The Kawahara-dera temple was built in the middle of the 7th century by Emperor Tenji. Though the current temple has modest dimensions, one can see the location and size of the former buildings (the door, the pagoda, etc.) recreated on the ground of the vast land surrounding it.
Kawahara-dera is considered to be the birthplace of shakyo (the copy of sutras) in Japan. Therefore the place is ideal to try the experience. The temple offers three lengths of text to copy (for 300, 500 or 1000¥). This being my first experience, I didn’t want to try the longest one. But because practicing shakyo is an activity similar to mediation, I chose the second one to have time to really immerse myself in copying. The characters are visible under a transparency, so it is not necessary to have a perfect command of Japanese writing to try them out. I really enjoyed this moment: taking the time to prepare the ink and then draw the characters required a lot of concentration and gave me a real feeling of inner calm.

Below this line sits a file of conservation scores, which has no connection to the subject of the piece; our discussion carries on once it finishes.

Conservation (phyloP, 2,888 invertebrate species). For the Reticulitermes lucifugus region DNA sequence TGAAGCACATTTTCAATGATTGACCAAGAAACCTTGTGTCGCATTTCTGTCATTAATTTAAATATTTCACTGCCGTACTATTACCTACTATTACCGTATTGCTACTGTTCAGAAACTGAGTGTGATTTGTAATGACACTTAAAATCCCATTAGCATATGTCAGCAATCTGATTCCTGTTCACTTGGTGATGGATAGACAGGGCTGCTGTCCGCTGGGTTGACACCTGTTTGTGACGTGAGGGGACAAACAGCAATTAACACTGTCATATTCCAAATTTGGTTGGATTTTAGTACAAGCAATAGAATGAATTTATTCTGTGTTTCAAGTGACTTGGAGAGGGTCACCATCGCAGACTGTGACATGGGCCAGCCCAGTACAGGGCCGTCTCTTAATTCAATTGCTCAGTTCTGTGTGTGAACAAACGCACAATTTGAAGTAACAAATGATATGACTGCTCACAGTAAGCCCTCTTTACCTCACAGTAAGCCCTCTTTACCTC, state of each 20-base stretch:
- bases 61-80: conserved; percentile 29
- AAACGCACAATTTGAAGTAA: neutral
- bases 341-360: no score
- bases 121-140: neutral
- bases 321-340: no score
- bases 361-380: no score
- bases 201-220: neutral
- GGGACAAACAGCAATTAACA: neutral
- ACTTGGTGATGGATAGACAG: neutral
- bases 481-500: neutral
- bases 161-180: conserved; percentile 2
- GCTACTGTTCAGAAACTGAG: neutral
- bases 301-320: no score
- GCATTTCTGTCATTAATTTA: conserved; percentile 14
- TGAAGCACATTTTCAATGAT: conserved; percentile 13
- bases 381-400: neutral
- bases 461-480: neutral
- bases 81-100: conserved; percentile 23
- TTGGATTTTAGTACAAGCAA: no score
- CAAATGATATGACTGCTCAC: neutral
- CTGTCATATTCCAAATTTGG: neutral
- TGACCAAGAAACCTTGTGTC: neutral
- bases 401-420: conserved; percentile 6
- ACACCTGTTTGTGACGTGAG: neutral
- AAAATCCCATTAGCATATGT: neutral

Interactive tools to understand the history of the Asuka period
It is not always easy to visualize Asuka when it used to be the capital of Japan simply by visiting its archaeological sites and temples on your own. But Virtual Asukakyo, an application for iPad, allows you to move around the sites while seeing a 3D reconstruction with explanations (available in English, Chinese and Korean) using augmented reality. You can also enjoy the experience with a virtual reality headset (information available from Asuka Historical National Government Park).